In theory, a handheld gaming device with 3G connectivity seems like a great idea, which is probably why Japanese wireless carrier NTT DoCoMo is pitching the concept to console makers. In practice, it's a stretch.
NTT DoCoMo won't say which companies are part of the conversation, but Nintendo and Sony seem like obvious participants. Maybe Microsoft or some lesser-known party is involved. In any case, NTT DoCoMo hopes game console makers will embed 3G capabilities in their devices, or at least offer Mi-Fi-like routers to create local wireless connections, the Wall Street Journal reports.
The report mentions how Amazon struck a deal (with Sprint, and then AT&T) to build data coverage into e-reader price tags, yet I'm surprised that neither NTT DoCoMo nor the story itself mention how much more data a 3G game console would require. An e-book contains text. A downloadable game contains audio and video as well. Online, multiplayer gaming would be demanding. My knowledge of the wireless market in Japan is slim to none, but in the United States, no carrier would agree to serve 3G coverage to game consoles without a monthly charge or a huge up-front price.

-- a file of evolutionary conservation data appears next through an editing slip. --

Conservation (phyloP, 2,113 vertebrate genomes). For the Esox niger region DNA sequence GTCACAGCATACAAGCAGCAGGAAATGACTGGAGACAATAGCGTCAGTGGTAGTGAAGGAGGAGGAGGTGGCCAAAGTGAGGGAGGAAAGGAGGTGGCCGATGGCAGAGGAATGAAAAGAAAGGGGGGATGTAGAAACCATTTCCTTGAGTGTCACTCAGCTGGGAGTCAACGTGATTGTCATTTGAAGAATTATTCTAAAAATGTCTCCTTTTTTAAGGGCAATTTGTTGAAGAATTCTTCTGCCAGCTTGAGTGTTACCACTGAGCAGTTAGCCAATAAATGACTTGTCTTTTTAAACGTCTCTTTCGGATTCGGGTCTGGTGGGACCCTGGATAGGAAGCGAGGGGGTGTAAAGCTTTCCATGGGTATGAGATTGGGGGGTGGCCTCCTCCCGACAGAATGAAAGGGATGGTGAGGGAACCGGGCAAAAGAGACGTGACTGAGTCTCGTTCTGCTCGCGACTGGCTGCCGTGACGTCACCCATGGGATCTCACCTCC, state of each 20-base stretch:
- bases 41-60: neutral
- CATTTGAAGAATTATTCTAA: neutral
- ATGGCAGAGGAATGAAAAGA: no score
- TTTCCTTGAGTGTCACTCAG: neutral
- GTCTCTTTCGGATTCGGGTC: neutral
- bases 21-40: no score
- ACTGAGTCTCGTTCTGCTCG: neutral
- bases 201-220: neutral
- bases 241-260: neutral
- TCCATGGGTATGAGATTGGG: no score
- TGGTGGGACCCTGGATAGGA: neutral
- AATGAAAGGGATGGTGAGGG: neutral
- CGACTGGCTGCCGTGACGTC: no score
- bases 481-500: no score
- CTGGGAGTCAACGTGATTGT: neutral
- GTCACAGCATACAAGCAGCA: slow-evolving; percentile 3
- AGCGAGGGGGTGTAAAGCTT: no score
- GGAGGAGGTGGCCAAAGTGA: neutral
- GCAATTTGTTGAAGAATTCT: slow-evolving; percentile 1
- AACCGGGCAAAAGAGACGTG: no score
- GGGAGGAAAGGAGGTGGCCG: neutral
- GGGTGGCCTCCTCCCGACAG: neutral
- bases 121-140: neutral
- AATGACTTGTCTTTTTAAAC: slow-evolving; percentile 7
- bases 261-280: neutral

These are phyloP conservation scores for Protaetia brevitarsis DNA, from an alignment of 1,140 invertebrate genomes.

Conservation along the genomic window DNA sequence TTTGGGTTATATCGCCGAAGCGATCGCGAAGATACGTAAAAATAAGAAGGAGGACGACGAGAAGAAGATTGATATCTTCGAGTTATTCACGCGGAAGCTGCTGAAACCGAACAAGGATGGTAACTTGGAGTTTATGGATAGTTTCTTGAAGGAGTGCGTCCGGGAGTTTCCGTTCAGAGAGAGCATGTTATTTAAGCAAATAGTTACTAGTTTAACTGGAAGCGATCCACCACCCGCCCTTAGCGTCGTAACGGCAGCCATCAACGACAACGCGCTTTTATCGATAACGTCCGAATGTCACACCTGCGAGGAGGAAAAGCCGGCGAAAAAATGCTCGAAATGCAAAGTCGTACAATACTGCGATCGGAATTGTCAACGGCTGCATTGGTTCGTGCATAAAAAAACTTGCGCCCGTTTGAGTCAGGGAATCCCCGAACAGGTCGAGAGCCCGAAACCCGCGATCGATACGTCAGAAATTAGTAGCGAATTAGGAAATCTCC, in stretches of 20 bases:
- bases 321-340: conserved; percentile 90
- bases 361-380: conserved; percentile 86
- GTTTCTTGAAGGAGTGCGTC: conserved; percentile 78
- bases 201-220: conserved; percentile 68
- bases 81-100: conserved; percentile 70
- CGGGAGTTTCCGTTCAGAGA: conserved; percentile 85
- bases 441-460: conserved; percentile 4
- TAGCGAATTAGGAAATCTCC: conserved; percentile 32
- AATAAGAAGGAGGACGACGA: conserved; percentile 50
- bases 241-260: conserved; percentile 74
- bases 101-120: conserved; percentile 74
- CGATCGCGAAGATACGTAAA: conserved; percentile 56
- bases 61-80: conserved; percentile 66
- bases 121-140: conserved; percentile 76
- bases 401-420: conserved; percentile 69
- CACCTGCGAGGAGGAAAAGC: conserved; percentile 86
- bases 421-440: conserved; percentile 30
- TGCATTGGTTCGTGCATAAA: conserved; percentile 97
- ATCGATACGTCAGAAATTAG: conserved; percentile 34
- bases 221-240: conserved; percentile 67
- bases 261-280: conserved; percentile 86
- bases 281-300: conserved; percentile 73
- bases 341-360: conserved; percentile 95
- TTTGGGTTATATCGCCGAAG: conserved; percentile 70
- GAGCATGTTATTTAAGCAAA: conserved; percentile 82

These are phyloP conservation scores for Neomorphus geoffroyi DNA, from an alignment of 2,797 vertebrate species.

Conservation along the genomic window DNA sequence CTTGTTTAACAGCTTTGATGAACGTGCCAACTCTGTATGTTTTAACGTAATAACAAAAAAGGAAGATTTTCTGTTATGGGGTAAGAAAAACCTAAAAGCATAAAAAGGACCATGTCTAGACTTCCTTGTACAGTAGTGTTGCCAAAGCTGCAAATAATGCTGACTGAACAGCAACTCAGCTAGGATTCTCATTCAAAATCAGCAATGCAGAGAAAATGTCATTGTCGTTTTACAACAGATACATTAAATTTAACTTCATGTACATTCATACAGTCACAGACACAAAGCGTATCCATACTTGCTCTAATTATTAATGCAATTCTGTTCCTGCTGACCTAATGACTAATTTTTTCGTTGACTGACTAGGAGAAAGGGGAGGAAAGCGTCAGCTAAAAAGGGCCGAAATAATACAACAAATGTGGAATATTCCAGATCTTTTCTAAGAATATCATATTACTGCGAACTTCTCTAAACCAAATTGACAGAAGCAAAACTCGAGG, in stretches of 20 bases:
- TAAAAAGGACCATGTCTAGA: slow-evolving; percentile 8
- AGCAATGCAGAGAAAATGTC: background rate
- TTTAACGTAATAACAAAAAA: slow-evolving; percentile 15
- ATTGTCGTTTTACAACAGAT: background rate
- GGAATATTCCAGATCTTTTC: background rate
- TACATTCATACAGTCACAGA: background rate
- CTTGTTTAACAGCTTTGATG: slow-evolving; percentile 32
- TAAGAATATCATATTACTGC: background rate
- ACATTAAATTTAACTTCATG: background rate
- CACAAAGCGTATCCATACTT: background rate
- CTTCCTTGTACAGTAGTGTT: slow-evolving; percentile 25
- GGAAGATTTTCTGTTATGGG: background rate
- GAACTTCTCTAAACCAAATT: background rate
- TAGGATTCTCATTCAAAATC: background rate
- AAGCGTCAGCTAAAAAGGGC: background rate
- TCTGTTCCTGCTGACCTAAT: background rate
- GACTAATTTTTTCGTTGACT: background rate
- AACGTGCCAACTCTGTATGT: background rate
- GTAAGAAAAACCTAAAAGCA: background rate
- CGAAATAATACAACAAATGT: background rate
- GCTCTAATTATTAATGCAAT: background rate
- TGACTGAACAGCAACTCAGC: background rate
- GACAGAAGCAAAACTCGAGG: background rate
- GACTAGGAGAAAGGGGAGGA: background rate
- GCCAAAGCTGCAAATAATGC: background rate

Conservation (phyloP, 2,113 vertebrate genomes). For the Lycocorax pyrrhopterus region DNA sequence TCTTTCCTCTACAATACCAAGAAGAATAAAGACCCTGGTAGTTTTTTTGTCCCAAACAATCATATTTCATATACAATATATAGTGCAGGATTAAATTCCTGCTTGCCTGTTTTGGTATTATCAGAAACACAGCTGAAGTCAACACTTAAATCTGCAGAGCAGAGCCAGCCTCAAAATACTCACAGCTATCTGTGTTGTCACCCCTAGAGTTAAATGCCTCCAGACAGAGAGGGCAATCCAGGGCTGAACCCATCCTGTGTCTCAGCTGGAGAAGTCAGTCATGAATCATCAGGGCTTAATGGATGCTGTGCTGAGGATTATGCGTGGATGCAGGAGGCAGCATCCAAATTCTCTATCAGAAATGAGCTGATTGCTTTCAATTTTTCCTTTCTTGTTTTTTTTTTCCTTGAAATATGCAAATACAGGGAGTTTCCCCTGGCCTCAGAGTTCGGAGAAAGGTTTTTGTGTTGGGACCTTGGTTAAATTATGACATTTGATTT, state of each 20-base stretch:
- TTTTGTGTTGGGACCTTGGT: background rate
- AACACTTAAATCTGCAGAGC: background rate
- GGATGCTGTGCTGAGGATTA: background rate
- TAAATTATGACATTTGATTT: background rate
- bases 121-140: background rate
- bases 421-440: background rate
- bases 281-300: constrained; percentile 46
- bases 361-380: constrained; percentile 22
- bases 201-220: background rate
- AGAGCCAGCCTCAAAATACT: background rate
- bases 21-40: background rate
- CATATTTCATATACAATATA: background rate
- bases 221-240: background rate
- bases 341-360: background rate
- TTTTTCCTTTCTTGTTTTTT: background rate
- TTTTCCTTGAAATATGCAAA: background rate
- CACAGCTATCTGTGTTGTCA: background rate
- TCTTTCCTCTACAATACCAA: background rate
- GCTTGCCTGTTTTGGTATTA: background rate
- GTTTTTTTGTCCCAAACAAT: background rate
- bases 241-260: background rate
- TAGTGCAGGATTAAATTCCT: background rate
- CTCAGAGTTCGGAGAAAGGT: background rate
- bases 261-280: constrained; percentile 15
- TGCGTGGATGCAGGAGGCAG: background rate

Therein lies the dilemma for future game consoles. As gaming becomes more popular on multi-purpose devices -- not just phones, but 3G-enabled tablets -- dedicated consoles will look outdated without constant online connectivity. Still, it'll be tough for people to justify another monthly bill just for portable gaming.
For the sake of not being a total naysayer, here's one way out: I'm dreaming of a day when you can buy a whole mess of data and apply it to a range of devices, from phones to tablets to -- yup -- game consoles. Carriers are still stuck on a per-device mentality, but maybe that'll change as they move away from unlimited data. If that happens, I really do hope handheld game devices can be part of the shift.
This story, "Do 3G Handheld Game Consoles Have a Shot?" was originally published by Technologizer.